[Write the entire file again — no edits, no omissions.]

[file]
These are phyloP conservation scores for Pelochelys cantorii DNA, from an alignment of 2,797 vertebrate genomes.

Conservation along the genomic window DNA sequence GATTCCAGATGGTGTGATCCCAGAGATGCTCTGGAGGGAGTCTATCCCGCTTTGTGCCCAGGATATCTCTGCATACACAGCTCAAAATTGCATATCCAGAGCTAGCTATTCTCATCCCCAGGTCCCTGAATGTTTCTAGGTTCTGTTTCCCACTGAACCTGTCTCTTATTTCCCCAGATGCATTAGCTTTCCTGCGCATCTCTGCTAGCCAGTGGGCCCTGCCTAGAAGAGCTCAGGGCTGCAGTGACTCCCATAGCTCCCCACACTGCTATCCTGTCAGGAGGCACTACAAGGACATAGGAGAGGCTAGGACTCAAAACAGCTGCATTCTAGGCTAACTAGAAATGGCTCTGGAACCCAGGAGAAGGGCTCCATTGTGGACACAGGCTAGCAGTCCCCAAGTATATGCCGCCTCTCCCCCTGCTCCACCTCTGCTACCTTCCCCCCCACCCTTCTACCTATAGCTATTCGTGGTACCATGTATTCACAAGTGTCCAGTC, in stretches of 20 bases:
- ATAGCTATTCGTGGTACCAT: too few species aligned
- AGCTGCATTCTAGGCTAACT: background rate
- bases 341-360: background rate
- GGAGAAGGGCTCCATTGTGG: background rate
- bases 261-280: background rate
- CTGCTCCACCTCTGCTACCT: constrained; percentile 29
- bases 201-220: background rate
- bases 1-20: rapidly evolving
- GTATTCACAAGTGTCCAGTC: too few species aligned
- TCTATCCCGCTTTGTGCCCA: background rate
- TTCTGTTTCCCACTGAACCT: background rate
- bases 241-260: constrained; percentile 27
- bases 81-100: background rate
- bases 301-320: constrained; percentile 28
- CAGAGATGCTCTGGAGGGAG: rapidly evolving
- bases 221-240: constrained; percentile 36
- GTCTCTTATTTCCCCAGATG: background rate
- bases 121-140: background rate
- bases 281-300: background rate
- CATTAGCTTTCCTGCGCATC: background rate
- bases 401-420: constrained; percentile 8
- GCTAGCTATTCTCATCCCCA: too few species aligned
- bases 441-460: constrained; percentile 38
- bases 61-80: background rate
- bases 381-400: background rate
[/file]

These are phyloP conservation scores for Pelochelys cantorii DNA, from an alignment of 2,797 vertebrate genomes.

Conservation along the genomic window DNA sequence GATTCCAGATGGTGTGATCCCAGAGATGCTCTGGAGGGAGTCTATCCCGCTTTGTGCCCAGGATATCTCTGCATACACAGCTCAAAATTGCATATCCAGAGCTAGCTATTCTCATCCCCAGGTCCCTGAATGTTTCTAGGTTCTGTTTCCCACTGAACCTGTCTCTTATTTCCCCAGATGCATTAGCTTTCCTGCGCATCTCTGCTAGCCAGTGGGCCCTGCCTAGAAGAGCTCAGGGCTGCAGTGACTCCCATAGCTCCCCACACTGCTATCCTGTCAGGAGGCACTACAAGGACATAGGAGAGGCTAGGACTCAAAACAGCTGCATTCTAGGCTAACTAGAAATGGCTCTGGAACCCAGGAGAAGGGCTCCATTGTGGACACAGGCTAGCAGTCCCCAAGTATATGCCGCCTCTCCCCCTGCTCCACCTCTGCTACCTTCCCCCCCACCCTTCTACCTATAGCTATTCGTGGTACCATGTATTCACAAGTGTCCAGTC, in stretches of 20 bases:
- ATAGCTATTCGTGGTACCAT: too few species aligned
- AGCTGCATTCTAGGCTAACT: background rate
- bases 341-360: background rate
- GGAGAAGGGCTCCATTGTGG: background rate
- bases 261-280: background rate
- CTGCTCCACCTCTGCTACCT: constrained; percentile 29
- bases 201-220: background rate
- bases 1-20: rapidly evolving
- GTATTCACAAGTGTCCAGTC: too few species aligned
- TCTATCCCGCTTTGTGCCCA: background rate
- TTCTGTTTCCCACTGAACCT: background rate
- bases 241-260: constrained; percentile 27
- bases 81-100: background rate
- bases 301-320: constrained; percentile 28
- CAGAGATGCTCTGGAGGGAG: rapidly evolving
- bases 221-240: constrained; percentile 36
- GTCTCTTATTTCCCCAGATG: background rate
- bases 121-140: background rate
- bases 281-300: background rate
- CATTAGCTTTCCTGCGCATC: background rate
- bases 401-420: constrained; percentile 8
- GCTAGCTATTCTCATCCCCA: too few species aligned
- bases 441-460: constrained; percentile 38
- bases 61-80: background rate
- bases 381-400: background rate